The End of Mu­sic

The End of Mu­sic any good books lately?

The Southern Gazette - - Classified­s - Harold Wal­ters Book Re­marks Harold Wal­ters lives Hap­pily Ever Af­ter in Dunville, in the only Cana­dian prov­ince with its own time zone. How cool is that? Reach him at gh­wal­[email protected]

[Break­wa­ter Books] is a good book.

If you asked me to­day —

— I’d an­swer, “Yes, Jamie Fitz­patrick’s The End of Mu­sic.”

I was a wee bit sur­prised to have liked this novel as much as I did. I couldn’t re­late to the cover il­lus­tra­tion of band in­stru­ments on an empty stage. Sure, I don’t know a Tele­caster from a Les Paul.

I read be­cause I liked its heft. I liked the feel of it in my hands. Some­times touch­ing a book is akin to lick­ing your fin­ger­tip and dab­bing it on a live wire.

There’s a jolt, eh b’ys?

The story car­ried me back to my long-gone youth, es­pe­cially the patch­work pieces I spent in Gan­der, New­found­land: Gan­der, an air­port town, once renowned as the Cross­roads of the World.

Back in 1960-what­ever, en route from the iron ore fields of west­ern Labrador to univer­sity in St. John’s, I oc­ca­sion­ally spent nights in Gan­der be­cause St. John’s air­port was fogged in. In those days, when flight in­ter­rup­tions oc­curred, air­lines “put you up for the night.”

— it wasn’t un­known for my trav­el­ling bud­dies and I to par­take of strong drink and wind up asleep with our feet propped on the ra­di­a­tors of some Gan­der ho­tel.

Also, me and Mis­sus spent a hon­ey­moon night at the Gan­der Hol­i­day Inn be­fore fly­ing into west­ern Labrador to earn some sum­mer wages.

So, yes, read­ing about Gan­der brought back mem­o­ries.

Al­though Gan­der is a char­ac­ter in this novel — kinda — the book is more the story of Joyce (Pel­ley) Carter and her son Herbert Carter, both mu­si­cians of sorts.

The au­thor tells the mother and son story in an al­ter­nat­ing point of view fash­ion, a chap­ter for Joyce, a chap­ter for Carter. Joyce works with Trans Canada Air­lines and also sings with a lo­cal band dur­ing Gan­der’s post­war hey­day. Carter is a mem­ber of “a semi-ob­scure mid-90s Cana­dian rock band.” . . . . . .

Chap­ter one is Carter’s. It an­swers a uni­ver­sal ques­tion Gran­nies some­times ask, in spec­u­la­tion, re­gard­ing their way­ward kin —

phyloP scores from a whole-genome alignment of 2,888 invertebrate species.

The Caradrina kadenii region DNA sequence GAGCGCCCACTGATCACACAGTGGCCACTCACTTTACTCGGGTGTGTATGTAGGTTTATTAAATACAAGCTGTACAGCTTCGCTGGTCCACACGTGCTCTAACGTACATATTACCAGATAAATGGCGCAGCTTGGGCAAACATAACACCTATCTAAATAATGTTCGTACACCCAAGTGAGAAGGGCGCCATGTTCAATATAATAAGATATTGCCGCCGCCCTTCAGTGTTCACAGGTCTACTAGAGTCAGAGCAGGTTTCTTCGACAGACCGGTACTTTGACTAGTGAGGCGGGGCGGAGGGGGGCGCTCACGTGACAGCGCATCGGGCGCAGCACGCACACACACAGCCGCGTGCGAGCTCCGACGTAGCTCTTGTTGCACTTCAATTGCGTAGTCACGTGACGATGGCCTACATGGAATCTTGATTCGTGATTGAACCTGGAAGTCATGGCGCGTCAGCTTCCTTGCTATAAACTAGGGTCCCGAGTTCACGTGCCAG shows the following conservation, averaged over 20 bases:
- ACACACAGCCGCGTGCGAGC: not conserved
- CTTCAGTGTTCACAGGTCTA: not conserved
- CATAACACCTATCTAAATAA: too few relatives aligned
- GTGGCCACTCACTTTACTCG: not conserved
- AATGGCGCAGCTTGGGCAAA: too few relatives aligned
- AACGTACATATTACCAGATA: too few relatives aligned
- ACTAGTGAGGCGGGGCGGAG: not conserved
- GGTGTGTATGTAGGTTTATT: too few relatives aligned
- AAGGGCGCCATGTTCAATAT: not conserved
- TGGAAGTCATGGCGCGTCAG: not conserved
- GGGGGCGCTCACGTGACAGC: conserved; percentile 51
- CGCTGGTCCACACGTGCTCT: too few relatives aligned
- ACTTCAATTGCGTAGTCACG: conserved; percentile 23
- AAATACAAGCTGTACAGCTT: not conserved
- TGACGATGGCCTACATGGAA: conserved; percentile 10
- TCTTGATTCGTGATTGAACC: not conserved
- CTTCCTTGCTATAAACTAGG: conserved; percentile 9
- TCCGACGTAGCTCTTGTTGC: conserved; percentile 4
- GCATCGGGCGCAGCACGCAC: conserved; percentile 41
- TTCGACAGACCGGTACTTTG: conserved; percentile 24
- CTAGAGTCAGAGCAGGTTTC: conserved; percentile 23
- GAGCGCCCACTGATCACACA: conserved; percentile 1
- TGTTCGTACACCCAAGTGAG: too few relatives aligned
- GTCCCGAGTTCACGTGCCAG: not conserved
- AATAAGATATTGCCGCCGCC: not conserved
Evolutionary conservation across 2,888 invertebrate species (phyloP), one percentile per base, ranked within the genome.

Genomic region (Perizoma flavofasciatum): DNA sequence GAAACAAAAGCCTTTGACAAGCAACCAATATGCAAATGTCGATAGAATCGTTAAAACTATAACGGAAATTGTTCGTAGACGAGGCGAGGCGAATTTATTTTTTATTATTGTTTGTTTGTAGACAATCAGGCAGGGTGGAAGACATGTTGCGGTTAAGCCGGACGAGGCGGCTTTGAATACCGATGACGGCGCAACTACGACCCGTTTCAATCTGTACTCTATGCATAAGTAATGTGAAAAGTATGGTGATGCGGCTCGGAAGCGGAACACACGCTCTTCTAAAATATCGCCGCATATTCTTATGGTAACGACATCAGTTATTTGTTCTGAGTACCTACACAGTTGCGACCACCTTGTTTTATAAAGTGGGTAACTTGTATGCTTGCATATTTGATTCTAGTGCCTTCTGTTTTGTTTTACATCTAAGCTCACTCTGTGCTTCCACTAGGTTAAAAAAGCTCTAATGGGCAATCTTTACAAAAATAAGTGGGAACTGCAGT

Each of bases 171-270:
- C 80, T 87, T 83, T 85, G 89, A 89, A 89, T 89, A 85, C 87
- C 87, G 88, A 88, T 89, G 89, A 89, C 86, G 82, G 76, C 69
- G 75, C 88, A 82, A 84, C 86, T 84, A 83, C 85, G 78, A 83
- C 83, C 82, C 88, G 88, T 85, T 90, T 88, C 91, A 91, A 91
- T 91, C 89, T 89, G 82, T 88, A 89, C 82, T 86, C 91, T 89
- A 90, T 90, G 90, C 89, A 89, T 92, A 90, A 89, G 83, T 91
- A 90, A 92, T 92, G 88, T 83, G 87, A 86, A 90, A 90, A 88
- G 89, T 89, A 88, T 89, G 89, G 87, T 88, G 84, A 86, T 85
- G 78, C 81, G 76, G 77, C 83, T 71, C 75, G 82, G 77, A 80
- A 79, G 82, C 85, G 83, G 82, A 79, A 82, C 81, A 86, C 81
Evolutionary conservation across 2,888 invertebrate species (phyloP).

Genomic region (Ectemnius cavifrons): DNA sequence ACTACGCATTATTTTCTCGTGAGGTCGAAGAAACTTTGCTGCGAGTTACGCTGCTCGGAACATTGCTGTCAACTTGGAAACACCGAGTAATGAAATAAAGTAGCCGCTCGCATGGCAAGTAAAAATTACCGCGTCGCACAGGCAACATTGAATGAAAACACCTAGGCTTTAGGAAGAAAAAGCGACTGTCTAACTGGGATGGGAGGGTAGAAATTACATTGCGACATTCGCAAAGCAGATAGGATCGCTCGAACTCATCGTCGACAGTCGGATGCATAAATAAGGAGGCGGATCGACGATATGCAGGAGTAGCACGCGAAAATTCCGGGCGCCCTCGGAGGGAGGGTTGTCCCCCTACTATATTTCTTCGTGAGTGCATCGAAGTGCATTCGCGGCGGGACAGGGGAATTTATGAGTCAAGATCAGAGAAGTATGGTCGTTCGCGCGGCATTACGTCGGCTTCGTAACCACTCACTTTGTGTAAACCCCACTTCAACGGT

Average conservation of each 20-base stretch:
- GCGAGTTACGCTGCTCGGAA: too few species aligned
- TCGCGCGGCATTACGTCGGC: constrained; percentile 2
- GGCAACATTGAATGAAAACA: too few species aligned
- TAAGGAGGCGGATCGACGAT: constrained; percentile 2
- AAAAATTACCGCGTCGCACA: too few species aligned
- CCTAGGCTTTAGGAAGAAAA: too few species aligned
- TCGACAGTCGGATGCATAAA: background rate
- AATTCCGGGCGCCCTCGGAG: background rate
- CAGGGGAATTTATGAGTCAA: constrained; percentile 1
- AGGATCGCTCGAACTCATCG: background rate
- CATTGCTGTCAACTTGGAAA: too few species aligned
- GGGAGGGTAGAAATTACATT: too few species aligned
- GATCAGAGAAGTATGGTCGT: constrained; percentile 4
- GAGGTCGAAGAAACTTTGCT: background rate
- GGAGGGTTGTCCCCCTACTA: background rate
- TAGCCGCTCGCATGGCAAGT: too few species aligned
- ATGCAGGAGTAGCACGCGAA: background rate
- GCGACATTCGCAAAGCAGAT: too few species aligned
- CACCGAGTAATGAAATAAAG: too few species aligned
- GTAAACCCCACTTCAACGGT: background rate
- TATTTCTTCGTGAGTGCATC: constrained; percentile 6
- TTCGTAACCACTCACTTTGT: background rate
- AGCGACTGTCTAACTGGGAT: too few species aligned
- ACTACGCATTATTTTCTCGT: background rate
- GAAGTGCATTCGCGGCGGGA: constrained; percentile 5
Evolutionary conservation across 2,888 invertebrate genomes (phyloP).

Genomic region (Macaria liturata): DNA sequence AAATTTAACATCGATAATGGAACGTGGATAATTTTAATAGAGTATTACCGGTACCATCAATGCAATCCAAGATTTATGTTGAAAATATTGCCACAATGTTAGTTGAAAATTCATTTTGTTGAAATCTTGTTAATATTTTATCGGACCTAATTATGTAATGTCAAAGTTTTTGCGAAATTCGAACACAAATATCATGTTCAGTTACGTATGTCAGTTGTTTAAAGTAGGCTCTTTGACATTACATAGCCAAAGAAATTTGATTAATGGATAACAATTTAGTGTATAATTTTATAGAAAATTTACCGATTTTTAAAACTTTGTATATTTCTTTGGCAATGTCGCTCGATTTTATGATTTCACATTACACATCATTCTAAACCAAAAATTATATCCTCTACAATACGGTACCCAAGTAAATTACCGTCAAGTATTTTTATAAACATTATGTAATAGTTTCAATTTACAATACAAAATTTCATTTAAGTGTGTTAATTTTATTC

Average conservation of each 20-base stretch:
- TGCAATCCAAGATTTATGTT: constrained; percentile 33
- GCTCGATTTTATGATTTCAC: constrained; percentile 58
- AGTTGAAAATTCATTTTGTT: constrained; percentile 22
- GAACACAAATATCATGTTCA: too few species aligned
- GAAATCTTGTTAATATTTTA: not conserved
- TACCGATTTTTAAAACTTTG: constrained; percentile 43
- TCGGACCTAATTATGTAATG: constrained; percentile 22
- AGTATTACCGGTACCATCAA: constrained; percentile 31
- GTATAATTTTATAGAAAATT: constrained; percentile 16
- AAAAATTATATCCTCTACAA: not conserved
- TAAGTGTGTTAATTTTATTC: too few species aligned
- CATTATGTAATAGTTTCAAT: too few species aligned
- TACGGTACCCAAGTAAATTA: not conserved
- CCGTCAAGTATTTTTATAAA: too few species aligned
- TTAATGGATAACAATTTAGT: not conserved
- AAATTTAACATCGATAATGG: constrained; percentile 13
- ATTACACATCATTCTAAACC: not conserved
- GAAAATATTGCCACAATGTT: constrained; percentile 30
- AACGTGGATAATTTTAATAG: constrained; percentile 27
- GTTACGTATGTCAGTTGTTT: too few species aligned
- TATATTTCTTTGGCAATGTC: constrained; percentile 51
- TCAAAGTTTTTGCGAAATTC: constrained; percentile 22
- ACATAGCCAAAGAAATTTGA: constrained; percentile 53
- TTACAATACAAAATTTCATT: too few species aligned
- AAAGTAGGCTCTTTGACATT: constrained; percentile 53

We know right away what Joyce — one­time torch singer — comes to.

Carter has re­turned to Gan­der from Upa­long to help his mother move into How­ley Park, a se­niors’ home.

Sadly, that some­times hap­pens at the end of mu­sic.

An aside of sorts. You don’t have to be a musician to en­joy

just as you don’t have to be a base­ball player — or even like base­ball — to en­joy W. P. Kin­sella’s novel

I don’t have a note in my nog­gin and I’m not a base­ball fan. Nev­er­the­less, I sing the praises of, and I’d go to bat for, both nov­els.

That last bit is lame, eh b’ys? Let’s see if I can scrib­ble a syn­op­sis.

Joyce Pel­ley, a bay-girl from Cape St. Rose, moves to Gan­der, a town not long out of di­a­pers, so to speak. She works for the air­lines and sings in a lo­cal band. Blink, blink, blink. Her life zips along and she has a son, Herbert Carter.

Carter grows up, joins a fif­teen-min­utes-of-fame band, leaves home — like a good New­found­lan­der — and moves Upa­long. He gets mar­ried. He gets di­vorced. Re-mar­ries and has a son. And so on.

End of syn­op­sis, such as it is, eh b’ys.

I’m scrav­el­ling be­cause I want to you to peep in on a crowded wake where there are lit­tle boys “who were sent out­side when­ever some­one no­ticed that they had come back in.”

Those were truly the good old days. Days when young­sters, un­der­foot and tor­ment­ing — Bless their hearts — were sim­ply hus­tled out­doors with­out fear of trau­matic scar­ring.

Granny would have said, “T’won’t hurt ‘em a bit.”

I’m al­ways on the look­out for a gem-dandy com­par­i­son. Here’s my favourite from

While helping his mother pack, Carter picks up a jew­elry box “no

big­ger than a meat­loaf.”

Run­ner-up is the best, most heart­en­ing im­age of teenage pim­ples ever — “His (Jor­dan’s) pim­ples are lit­tle erup­tions of in­ner vi­tal­ity.”

Sure, that sug­ges­tion of vi­tal­ity al­most makes you want to have your own patch of pim­ples. Or not.

Lis­ten. Buy

You won’t be able to put it down. And you’ll be “all sot” to an­swer when some­one asks, “Read any good books lately?”

Thank you for read­ing.

Newspapers in English

Newspapers from Canada

© PressReader. All rights reserved.